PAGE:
• after gelling, the solid medium must be inverted; this is achieved by inserting the curved spatula between the solid medium and the inner flask surface, and carefully lifting it and turning it upside down, so that the inert floater faces downward;
  • the curved spatula is then used to move the edge of the solid phase, creating an opening that allows pipet insertion of the liquid phase underneath the solid phase—note 3;
  • the floating solid phase is pierced for insertion of the plant(s), by making an opening in the upper solid medium using a heat sterilized perforating tool (e.g., wide tweezers)—note 4;
  • each plant is inserted in the hole that was made in the solid phase, such that the root system (9) is immersed into the liquid phase—note 5. At this point, the essential part of the system is set (Figure 1, right).
  • Optionally, other organisms are placed on the solid phase, at the interface with the air compartment.
  • As the culture proceeds, samples from the liquid phase can be collected for biochemical analysis, by inserting a pipette between the solid phase and the flask inner surface.

2.3. Notes

  • In step a, culture media formulation may vary depending on the species and culture purpose including the possibility of the same medium being used for both phases, except for the absence of carbohydrates in the liquid phase;
  • in step b, the amount of inert floater depends on the size of the flask but should create a layer with approximately 4 to 5 mm thickness for stability purposes;
  • in step e, use for pipetting a 5 or 10 mL tip;
  • alternatively, step f can be done between steps d and e;
  • in step g, careful operation is required to avoid damaging the root system.

3. Results

The system (Figure 1) was devised for our biotization experiments with rooted Pinus pinea microshoots [2,3,4], which will serve as guideline for other implementations.
A convenient implementation consisted of 100 mL glass flasks with plastic caps, such as the Magenta® B-cap from Sigma-Aldrich (St. Louis, MO, USA), containing a solid phase made of 15 mL agar culture medium with the pH adjusted to 5.8 before autoclaving for 20 min at 121 °C, together with 0.9 g of expanded perlite (horticultural grade, 3.36–4 mm) serving as the inert floater, and a liquid phase of 30 mL liquid culture medium. For most experiments, one rooted pine microshoot of approximately 4 cm shoot height was used per flask, but up to three microshoots can be set up in these flasks. Plant cultures were carried at a 16 h photoperiod, 24 °C/19 °C day/night, respectively, and after 7 days of adaptation, fragments of an ectomycorrhizal fungus pure culture were introduced into the system. All experiments included control flasks without biotization. Liquid phase sampling (5 mL) was done after as many as five time-points, and, during the experiment, no signs of fungus penetration of the plant, or dissemination to the liquid phase, was observed. Liquid medium was added when necessary. Plant mortality was negligible, and plant growth in inoculated flasks was unaltered by comparison with controls. Root growth proceeded normally, and the plants were suitable for downstream procedures for out-planting.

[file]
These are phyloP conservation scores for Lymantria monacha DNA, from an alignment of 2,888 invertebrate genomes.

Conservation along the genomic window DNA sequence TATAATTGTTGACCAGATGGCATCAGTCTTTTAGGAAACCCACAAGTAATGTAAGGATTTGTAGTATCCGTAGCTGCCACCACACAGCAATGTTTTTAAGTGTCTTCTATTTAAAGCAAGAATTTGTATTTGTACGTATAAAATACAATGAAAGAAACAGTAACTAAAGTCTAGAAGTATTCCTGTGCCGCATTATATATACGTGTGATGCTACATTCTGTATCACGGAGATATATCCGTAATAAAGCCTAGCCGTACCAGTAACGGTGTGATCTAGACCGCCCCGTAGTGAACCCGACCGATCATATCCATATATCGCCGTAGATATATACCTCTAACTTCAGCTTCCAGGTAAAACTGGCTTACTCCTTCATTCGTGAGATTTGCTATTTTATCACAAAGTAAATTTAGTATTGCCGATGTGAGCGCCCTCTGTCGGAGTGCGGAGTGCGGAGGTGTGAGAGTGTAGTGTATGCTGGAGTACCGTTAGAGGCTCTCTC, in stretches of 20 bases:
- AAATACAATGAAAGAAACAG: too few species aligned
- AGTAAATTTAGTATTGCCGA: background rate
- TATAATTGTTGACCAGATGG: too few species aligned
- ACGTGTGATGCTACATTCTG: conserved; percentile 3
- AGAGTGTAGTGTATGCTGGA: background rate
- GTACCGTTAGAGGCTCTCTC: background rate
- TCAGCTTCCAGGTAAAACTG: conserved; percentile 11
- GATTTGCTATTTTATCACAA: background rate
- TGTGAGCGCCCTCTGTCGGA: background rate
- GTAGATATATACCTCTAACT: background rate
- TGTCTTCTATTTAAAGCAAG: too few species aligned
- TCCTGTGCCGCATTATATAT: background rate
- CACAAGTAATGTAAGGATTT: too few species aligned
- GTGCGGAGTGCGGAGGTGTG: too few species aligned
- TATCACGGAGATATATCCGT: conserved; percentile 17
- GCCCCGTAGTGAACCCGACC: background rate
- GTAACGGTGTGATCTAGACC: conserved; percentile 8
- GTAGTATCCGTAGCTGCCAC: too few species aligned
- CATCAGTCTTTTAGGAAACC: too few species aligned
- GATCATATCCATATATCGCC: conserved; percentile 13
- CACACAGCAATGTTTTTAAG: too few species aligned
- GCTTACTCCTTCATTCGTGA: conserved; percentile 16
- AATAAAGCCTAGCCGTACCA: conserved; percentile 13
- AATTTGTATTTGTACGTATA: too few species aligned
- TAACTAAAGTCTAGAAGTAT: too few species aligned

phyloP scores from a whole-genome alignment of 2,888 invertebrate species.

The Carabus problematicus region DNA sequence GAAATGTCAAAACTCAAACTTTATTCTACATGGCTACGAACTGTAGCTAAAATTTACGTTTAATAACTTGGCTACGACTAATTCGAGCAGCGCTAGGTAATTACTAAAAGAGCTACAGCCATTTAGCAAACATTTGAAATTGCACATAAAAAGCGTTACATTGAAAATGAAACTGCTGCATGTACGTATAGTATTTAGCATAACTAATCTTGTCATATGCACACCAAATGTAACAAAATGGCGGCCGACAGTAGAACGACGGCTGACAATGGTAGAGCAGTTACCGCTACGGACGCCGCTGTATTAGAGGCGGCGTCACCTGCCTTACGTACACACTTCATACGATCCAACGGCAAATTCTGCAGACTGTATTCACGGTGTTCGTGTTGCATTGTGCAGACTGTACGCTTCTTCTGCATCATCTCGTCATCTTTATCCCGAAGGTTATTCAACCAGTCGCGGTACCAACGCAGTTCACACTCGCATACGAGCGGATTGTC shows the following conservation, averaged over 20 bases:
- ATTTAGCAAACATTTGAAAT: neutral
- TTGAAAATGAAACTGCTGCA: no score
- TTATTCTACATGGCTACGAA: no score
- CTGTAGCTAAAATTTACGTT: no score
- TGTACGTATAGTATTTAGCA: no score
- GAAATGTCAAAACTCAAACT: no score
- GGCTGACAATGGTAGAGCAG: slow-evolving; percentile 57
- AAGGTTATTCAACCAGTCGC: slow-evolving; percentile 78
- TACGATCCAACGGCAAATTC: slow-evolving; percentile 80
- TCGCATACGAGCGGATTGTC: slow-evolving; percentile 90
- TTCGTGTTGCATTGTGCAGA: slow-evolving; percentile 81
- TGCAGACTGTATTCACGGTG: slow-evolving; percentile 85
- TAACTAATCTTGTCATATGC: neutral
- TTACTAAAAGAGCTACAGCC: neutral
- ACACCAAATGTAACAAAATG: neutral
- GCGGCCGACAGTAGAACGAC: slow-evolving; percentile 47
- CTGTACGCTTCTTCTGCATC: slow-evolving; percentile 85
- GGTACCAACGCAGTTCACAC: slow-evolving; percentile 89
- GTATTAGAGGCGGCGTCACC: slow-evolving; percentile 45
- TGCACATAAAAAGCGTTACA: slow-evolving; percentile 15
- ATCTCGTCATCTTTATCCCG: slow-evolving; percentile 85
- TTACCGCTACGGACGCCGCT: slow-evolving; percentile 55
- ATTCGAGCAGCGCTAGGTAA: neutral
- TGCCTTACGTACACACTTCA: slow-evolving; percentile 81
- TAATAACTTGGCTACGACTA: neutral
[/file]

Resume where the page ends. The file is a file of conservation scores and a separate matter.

After our experiments of stone pine biotization with Pisolithus arhizus (Scop.) Rauschert using this implementation, the collected liquid phase samples were analyzed with high performance liquid chromatography (HPLC-UV) and liquid chromatography—diode array detector—mass spectrometry (LC-DAD-MS), resulting in the isolation and identification of an ester of o-coumaric acid [4]. This phenolic compound was not cited before as a signaling substance between a pine root and an ectomycorrhizal fungus.